Broad Area Colloquium For AI-Geometry-Graphics-Robotics-Vision

Exponential Models in Language Modeling and Machine Learning

John Lafferty
School of Computer Science
Carnegie Mellon University

Monday, Mar 12, 2001, 4:15PM


Random fields and exponential models are well-studied and widely used methods in statistics, physics, computer vision, and other areas of computational science. In this talk we present new uses of and results related to this family of models, motivated from problems in natural language processing and machine learning. First, for segmenting and labeling sequences, we present a framework based on conditional random fields, which offers several advantages over hidden Markov models and stochastic grammars, the most commonly used tools for such tasks. Second, we derive an equivalence between the well-known technique of boosting in machine learning and maximum likelihood for exponential models. In both cases, the idea of using unnormalized models plays a key role.

About the Speaker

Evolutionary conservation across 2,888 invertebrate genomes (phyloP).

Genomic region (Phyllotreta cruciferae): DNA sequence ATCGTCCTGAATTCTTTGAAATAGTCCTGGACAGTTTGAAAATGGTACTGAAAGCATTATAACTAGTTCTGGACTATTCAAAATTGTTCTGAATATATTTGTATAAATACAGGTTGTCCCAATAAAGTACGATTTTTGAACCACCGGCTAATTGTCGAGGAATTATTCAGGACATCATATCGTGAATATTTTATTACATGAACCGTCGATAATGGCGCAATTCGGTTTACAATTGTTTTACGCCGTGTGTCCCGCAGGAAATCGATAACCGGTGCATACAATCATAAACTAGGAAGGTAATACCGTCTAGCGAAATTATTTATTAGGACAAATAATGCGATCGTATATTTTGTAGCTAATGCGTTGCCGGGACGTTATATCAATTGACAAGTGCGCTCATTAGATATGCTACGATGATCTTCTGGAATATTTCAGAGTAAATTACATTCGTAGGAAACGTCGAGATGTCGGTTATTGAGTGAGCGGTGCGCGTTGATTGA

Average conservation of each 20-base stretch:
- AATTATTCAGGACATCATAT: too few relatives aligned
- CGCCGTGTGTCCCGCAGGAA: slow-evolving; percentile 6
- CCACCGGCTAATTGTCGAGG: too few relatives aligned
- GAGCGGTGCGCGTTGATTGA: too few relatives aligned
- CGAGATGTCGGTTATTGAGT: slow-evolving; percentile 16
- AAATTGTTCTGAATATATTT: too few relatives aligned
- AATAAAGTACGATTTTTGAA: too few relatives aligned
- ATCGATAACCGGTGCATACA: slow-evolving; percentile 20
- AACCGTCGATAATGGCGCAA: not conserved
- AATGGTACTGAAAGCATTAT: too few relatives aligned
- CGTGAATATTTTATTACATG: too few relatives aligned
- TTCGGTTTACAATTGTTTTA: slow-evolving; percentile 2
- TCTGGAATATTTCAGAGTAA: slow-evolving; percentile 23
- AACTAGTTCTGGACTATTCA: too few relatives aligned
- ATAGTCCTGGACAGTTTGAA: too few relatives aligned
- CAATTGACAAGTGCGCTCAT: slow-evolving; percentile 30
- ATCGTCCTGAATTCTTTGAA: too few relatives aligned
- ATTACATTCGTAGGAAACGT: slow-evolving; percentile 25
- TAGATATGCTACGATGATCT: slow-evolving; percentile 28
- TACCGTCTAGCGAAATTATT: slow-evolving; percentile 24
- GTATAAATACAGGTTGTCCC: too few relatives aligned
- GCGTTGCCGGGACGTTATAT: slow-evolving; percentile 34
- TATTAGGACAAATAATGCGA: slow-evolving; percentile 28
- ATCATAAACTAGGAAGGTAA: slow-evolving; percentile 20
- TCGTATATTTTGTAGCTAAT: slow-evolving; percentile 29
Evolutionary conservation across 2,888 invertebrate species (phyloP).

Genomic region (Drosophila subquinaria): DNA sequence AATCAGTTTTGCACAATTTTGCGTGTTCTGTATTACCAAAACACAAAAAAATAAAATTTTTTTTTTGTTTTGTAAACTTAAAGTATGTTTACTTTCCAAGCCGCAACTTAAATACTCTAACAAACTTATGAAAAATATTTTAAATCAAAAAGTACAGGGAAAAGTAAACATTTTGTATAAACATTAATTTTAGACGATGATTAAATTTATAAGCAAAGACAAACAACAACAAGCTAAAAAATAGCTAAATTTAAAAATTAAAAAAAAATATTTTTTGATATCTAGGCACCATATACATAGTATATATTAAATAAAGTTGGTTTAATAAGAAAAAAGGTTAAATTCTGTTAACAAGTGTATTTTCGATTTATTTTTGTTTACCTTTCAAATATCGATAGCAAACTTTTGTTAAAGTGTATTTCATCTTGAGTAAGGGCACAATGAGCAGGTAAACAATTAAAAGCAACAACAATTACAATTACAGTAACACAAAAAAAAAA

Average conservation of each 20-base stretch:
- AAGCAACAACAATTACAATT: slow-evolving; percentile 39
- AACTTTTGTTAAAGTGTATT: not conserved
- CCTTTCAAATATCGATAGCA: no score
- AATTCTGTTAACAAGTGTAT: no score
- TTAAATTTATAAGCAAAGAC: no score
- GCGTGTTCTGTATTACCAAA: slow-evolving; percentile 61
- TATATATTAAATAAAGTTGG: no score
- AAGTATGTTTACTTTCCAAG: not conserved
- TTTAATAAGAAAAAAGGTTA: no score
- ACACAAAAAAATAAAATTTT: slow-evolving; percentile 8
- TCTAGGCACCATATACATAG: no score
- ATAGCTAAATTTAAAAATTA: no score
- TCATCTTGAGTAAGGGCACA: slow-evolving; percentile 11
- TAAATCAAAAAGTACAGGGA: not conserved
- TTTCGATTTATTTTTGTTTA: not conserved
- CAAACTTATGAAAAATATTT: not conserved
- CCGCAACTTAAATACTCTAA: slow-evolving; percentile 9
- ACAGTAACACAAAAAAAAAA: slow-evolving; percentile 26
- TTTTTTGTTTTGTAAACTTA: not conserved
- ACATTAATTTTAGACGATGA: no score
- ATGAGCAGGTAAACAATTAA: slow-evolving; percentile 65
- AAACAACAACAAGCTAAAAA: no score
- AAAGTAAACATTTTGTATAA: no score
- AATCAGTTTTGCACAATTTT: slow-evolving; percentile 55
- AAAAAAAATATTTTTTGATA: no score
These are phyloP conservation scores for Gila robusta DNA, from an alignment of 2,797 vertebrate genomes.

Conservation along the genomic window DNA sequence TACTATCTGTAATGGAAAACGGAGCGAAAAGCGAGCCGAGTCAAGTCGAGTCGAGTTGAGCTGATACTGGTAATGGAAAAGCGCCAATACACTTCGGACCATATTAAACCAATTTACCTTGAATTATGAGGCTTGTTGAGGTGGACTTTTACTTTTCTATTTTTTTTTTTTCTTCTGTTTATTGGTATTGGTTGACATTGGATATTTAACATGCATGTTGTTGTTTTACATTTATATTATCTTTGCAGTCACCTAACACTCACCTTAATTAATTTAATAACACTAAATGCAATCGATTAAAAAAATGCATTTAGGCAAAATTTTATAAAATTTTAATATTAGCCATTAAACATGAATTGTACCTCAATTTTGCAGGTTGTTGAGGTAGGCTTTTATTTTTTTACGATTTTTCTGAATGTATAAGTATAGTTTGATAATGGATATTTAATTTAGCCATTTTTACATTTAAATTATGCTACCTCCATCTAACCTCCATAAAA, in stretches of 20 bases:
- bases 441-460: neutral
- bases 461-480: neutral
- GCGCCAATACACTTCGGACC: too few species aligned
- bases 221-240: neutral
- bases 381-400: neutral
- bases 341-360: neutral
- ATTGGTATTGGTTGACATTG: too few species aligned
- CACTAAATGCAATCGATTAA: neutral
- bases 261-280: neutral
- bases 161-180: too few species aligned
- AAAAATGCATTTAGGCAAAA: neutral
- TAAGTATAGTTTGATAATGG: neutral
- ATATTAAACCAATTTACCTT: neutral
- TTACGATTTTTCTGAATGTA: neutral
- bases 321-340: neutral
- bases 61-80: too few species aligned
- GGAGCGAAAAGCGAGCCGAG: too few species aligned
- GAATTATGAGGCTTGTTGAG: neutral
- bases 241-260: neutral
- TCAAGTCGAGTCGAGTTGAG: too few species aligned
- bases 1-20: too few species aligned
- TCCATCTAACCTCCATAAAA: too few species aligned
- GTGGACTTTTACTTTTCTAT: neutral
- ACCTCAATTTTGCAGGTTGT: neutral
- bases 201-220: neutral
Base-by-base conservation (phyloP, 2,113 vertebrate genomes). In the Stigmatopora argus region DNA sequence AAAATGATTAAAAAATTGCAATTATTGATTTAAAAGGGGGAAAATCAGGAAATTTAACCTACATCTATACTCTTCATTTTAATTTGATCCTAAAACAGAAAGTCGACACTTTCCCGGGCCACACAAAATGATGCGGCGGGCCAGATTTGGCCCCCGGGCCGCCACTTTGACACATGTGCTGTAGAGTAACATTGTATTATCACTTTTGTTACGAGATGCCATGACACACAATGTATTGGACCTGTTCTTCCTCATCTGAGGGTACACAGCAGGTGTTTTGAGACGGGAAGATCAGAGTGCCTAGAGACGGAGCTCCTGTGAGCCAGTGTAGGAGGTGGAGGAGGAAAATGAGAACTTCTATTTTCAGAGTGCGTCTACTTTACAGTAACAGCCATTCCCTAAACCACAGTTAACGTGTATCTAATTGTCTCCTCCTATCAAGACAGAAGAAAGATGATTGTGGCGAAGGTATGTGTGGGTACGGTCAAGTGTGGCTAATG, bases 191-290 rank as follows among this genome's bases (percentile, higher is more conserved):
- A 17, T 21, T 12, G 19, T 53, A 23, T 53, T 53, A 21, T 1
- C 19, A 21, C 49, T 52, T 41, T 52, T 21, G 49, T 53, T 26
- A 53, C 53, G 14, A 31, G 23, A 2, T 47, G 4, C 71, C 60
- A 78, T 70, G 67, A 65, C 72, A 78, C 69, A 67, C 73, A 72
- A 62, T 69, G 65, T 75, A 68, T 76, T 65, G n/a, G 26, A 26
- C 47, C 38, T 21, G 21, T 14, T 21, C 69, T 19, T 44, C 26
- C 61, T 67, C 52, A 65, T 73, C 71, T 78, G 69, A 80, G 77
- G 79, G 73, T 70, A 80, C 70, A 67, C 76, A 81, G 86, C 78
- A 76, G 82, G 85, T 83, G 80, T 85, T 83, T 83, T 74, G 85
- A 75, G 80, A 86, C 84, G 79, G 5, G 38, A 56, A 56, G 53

John Lafferty is an Associate Professor at Carnegie Mellon University, where he holds a joint appointment in the Computer Science Department, the Language Technologies Institute, and the Center for Automated Learning and Discovery. He has been on the CMU faculty since 1994. Prior to joining CMU, Dr. Lafferty was a Research Staff Member at the IBM Thomas J. Watson Research Center in Yorktown Heights, working on statistical methods for language processing. Dr. Lafferty received the Ph.D. in Mathematics from Princeton University, where he was a also member of the Program in Applied and Computational Mathematics. He is a past editorial board member of Computational Linguistics, and is currently an action editor for the Journal of Machine Learning Research, and the Machine Learning journal. His research interests include statistical learning algorithms, natural language processing, information retrieval, and coding and information theory.


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